Friday, April 11, 2008

The Virginia Tech Shooting - One Year Later

Before I even start, I want to say that as a person my heart goes out to the survivors of the VT Shooting. My heart also goes out to the victims families. What happened is a tragedy in every sense of the word. But what is going on after a year could make a tragedy bloom into a political travesty.

One year later some of the survivors are turning into political activists. I don't have a problem with that. The nature of the activism is anti-gun. I do have a slight problem with that.

The problem is that so far as I know, there is no campus in America where one can lawfully carry a weapon. Those places are not so much "gun free zones" as they are "free victim zones". The victims are traumatized. I get that. I hold no malice towards thier views. But I am afraid of the potential results.

What should have happened was that the campus cops should have immediately locked down the campus. Instead read what USA today reported today:

The report also concluded that the Virginia Tech Police Department erred when it did not ask the university administration to issue a campuswide alert after two students were killed in a dorm room. University officials waited almost two hours to notify the campus.

Another thing that could have happened is that an armed and trained student population could have defended themselves. Instead we have dead students and traumatized survivors.

The Second Amendment guarantees our right to be armed. As a State University which receives federal funding that guarantee was taken away. You would think that the opposite would be true. I support that a private business can ban guns. It is a private entity and you don't have to patronise it if you don't like the policy. But a government agency is supposed to uphold the constitution. They didn't, and people died. Rather than suing the State, I would have sued the State and the Fed.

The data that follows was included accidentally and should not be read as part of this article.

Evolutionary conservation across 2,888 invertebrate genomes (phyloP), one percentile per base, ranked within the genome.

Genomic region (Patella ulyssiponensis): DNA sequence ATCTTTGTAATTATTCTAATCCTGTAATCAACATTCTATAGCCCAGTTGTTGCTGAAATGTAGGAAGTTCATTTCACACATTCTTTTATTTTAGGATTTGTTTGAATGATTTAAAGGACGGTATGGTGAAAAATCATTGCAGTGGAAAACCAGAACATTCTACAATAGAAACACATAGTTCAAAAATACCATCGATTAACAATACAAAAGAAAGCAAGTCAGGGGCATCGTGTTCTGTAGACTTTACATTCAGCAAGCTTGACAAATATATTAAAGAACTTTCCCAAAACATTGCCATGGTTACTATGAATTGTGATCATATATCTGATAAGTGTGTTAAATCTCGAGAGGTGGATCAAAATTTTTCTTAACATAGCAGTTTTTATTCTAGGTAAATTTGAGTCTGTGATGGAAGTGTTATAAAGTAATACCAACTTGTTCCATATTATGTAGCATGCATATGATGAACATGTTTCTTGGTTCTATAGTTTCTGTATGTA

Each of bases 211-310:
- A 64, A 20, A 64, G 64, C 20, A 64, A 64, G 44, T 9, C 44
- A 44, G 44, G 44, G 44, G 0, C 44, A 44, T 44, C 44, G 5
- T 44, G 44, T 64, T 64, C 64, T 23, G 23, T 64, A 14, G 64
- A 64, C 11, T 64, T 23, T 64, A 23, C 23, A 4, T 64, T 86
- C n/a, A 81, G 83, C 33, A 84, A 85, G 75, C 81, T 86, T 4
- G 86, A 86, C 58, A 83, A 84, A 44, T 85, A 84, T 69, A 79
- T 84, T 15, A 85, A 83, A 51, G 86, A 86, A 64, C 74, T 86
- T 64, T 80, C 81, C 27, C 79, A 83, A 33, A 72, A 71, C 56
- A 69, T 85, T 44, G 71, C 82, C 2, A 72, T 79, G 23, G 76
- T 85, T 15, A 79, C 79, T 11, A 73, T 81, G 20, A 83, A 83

The young activists are going to push for tighter mental health laws. I concur. If a Doctor says that someone is so mentally unstable that they cannot be trusted with a weapon in accordance with thier constitutional rights, then they should not be allowed in public. It sounds harsh. It is harsh. The reality is that if Cho couldn't be trusted with a gun, then he was already a danger to society and should have been in a hospital.

My fear is that the radical anti-gun lobby is going to milk this. The victims are attempting to put their lives in order. If working towards reasonable procedures to ensure that the mentally ill or criminals don't have access to weapons helps them cope, then go for it.

I'm afraid that ever more restrictive gun laws only penalize the law abiding. those who desire a gun will get a gun. Just like drug laws, they are inneffective. The rationale is simple. Tighter gun control will lead to less crime. But, remember that the logic being used can be used elsewhere. Tighter automobile controls will lead to less accidents.

I'm all for stopping mass shootings. But it cannot be done at the expense of law abiding citizens.

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